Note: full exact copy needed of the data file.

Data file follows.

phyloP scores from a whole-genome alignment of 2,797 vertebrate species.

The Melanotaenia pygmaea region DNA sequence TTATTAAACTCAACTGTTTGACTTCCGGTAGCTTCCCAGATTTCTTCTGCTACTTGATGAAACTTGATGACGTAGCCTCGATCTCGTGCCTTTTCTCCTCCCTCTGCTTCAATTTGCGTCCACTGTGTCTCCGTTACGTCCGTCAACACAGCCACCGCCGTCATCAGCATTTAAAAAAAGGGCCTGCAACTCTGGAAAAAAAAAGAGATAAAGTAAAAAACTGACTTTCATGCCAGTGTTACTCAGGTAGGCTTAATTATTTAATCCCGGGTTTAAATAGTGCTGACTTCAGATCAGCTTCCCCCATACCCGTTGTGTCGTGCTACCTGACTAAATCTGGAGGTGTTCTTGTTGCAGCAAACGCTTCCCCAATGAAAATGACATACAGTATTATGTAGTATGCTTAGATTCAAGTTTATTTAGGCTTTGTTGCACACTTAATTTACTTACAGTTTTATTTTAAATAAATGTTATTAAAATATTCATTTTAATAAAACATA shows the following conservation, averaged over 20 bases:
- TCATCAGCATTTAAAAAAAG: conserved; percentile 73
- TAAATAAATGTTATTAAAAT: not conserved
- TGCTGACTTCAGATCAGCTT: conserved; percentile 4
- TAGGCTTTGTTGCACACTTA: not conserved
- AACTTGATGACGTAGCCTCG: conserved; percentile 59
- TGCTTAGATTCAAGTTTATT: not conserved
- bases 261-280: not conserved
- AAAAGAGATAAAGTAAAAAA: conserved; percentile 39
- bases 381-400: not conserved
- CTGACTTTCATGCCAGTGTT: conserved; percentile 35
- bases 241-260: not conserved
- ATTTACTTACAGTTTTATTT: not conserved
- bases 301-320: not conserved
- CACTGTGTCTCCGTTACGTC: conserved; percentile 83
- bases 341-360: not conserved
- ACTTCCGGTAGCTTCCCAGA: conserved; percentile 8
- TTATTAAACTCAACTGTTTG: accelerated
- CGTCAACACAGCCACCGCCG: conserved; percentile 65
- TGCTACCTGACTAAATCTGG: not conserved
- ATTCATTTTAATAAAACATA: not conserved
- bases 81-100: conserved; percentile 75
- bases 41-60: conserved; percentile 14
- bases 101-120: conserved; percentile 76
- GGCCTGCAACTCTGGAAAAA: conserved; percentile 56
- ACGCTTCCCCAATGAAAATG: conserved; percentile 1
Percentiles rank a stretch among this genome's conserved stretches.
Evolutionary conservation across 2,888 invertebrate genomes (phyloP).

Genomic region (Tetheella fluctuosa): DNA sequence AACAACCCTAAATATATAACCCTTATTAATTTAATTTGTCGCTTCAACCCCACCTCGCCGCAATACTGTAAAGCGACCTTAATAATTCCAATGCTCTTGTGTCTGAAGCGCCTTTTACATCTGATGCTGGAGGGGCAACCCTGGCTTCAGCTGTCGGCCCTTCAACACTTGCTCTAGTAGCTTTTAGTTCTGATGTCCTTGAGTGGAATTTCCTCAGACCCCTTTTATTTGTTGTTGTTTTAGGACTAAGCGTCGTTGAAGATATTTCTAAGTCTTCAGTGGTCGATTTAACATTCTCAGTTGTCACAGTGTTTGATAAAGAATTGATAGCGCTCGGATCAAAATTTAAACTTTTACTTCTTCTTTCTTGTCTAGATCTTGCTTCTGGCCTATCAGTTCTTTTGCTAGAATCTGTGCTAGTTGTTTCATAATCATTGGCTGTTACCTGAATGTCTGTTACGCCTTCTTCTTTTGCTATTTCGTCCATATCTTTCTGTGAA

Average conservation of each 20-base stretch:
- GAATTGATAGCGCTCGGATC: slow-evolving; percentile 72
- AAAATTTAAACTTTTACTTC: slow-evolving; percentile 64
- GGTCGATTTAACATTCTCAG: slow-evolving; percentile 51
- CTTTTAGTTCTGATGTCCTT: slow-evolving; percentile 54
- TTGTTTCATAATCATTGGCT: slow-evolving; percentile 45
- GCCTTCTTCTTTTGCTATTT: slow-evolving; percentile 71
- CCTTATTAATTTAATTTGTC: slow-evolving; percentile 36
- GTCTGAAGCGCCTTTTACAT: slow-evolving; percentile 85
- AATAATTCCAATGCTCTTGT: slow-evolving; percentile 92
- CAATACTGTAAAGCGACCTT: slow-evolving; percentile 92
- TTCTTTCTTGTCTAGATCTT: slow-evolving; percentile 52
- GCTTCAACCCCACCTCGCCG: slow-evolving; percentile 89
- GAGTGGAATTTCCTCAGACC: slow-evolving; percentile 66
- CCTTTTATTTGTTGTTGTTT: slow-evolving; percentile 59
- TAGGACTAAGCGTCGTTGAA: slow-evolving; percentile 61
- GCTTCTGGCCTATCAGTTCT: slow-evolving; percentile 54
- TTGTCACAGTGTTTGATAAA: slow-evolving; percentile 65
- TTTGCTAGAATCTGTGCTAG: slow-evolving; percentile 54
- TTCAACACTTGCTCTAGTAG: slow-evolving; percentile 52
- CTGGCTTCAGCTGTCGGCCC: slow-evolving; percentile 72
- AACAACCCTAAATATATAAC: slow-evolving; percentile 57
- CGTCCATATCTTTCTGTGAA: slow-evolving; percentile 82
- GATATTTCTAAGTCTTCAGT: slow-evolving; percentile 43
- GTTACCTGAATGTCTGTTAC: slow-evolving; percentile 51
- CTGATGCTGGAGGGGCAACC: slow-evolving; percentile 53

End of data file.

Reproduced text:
phyloP scores from a whole-genome alignment of 2,797 vertebrate species.

The Melanotaenia pygmaea region DNA sequence TTATTAAACTCAACTGTTTGACTTCCGGTAGCTTCCCAGATTTCTTCTGCTACTTGATGAAACTTGATGACGTAGCCTCGATCTCGTGCCTTTTCTCCTCCCTCTGCTTCAATTTGCGTCCACTGTGTCTCCGTTACGTCCGTCAACACAGCCACCGCCGTCATCAGCATTTAAAAAAAGGGCCTGCAACTCTGGAAAAAAAAAGAGATAAAGTAAAAAACTGACTTTCATGCCAGTGTTACTCAGGTAGGCTTAATTATTTAATCCCGGGTTTAAATAGTGCTGACTTCAGATCAGCTTCCCCCATACCCGTTGTGTCGTGCTACCTGACTAAATCTGGAGGTGTTCTTGTTGCAGCAAACGCTTCCCCAATGAAAATGACATACAGTATTATGTAGTATGCTTAGATTCAAGTTTATTTAGGCTTTGTTGCACACTTAATTTACTTACAGTTTTATTTTAAATAAATGTTATTAAAATATTCATTTTAATAAAACATA shows the following conservation, averaged over 20 bases:
- TCATCAGCATTTAAAAAAAG: conserved; percentile 73
- TAAATAAATGTTATTAAAAT: not conserved
- TGCTGACTTCAGATCAGCTT: conserved; percentile 4
- TAGGCTTTGTTGCACACTTA: not conserved
- AACTTGATGACGTAGCCTCG: conserved; percentile 59
- TGCTTAGATTCAAGTTTATT: not conserved
- bases 261-280: not conserved
- AAAAGAGATAAAGTAAAAAA: conserved; percentile 39
- bases 381-400: not conserved
- CTGACTTTCATGCCAGTGTT: conserved; percentile 35
- bases 241-260: not conserved
- ATTTACTTACAGTTTTATTT: not conserved
- bases 301-320: not conserved
- CACTGTGTCTCCGTTACGTC: conserved; percentile 83
- bases 341-360: not conserved
- ACTTCCGGTAGCTTCCCAGA: conserved; percentile 8
- TTATTAAACTCAACTGTTTG: accelerated
- CGTCAACACAGCCACCGCCG: conserved; percentile 65
- TGCTACCTGACTAAATCTGG: not conserved
- ATTCATTTTAATAAAACATA: not conserved
- bases 81-100: conserved; percentile 75
- bases 41-60: conserved; percentile 14
- bases 101-120: conserved; percentile 76
- GGCCTGCAACTCTGGAAAAA: conserved; percentile 56
- ACGCTTCCCCAATGAAAATG: conserved; percentile 1
Percentiles rank a stretch among this genome's conserved stretches.
Evolutionary conservation across 2,888 invertebrate genomes (phyloP).

Genomic region (Tetheella fluctuosa): DNA sequence AACAACCCTAAATATATAACCCTTATTAATTTAATTTGTCGCTTCAACCCCACCTCGCCGCAATACTGTAAAGCGACCTTAATAATTCCAATGCTCTTGTGTCTGAAGCGCCTTTTACATCTGATGCTGGAGGGGCAACCCTGGCTTCAGCTGTCGGCCCTTCAACACTTGCTCTAGTAGCTTTTAGTTCTGATGTCCTTGAGTGGAATTTCCTCAGACCCCTTTTATTTGTTGTTGTTTTAGGACTAAGCGTCGTTGAAGATATTTCTAAGTCTTCAGTGGTCGATTTAACATTCTCAGTTGTCACAGTGTTTGATAAAGAATTGATAGCGCTCGGATCAAAATTTAAACTTTTACTTCTTCTTTCTTGTCTAGATCTTGCTTCTGGCCTATCAGTTCTTTTGCTAGAATCTGTGCTAGTTGTTTCATAATCATTGGCTGTTACCTGAATGTCTGTTACGCCTTCTTCTTTTGCTATTTCGTCCATATCTTTCTGTGAA

Average conservation of each 20-base stretch:
- GAATTGATAGCGCTCGGATC: slow-evolving; percentile 72
- AAAATTTAAACTTTTACTTC: slow-evolving; percentile 64
- GGTCGATTTAACATTCTCAG: slow-evolving; percentile 51
- CTTTTAGTTCTGATGTCCTT: slow-evolving; percentile 54
- TTGTTTCATAATCATTGGCT: slow-evolving; percentile 45
- GCCTTCTTCTTTTGCTATTT: slow-evolving; percentile 71
- CCTTATTAATTTAATTTGTC: slow-evolving; percentile 36
- GTCTGAAGCGCCTTTTACAT: slow-evolving; percentile 85
- AATAATTCCAATGCTCTTGT: slow-evolving; percentile 92
- CAATACTGTAAAGCGACCTT: slow-evolving; percentile 92
- TTCTTTCTTGTCTAGATCTT: slow-evolving; percentile 52
- GCTTCAACCCCACCTCGCCG: slow-evolving; percentile 89
- GAGTGGAATTTCCTCAGACC: slow-evolving; percentile 66
- CCTTTTATTTGTTGTTGTTT: slow-evolving; percentile 59
- TAGGACTAAGCGTCGTTGAA: slow-evolving; percentile 61
- GCTTCTGGCCTATCAGTTCT: slow-evolving; percentile 54
- TTGTCACAGTGTTTGATAAA: slow-evolving; percentile 65
- TTTGCTAGAATCTGTGCTAG: slow-evolving; percentile 54
- TTCAACACTTGCTCTAGTAG: slow-evolving; percentile 52
- CTGGCTTCAGCTGTCGGCCC: slow-evolving; percentile 72
- AACAACCCTAAATATATAAC: slow-evolving; percentile 57
- CGTCCATATCTTTCTGTGAA: slow-evolving; percentile 82
- GATATTTCTAAGTCTTCAGT: slow-evolving; percentile 43
- GTTACCTGAATGTCTGTTAC: slow-evolving; percentile 51
- CTGATGCTGGAGGGGCAACC: slow-evolving; percentile 53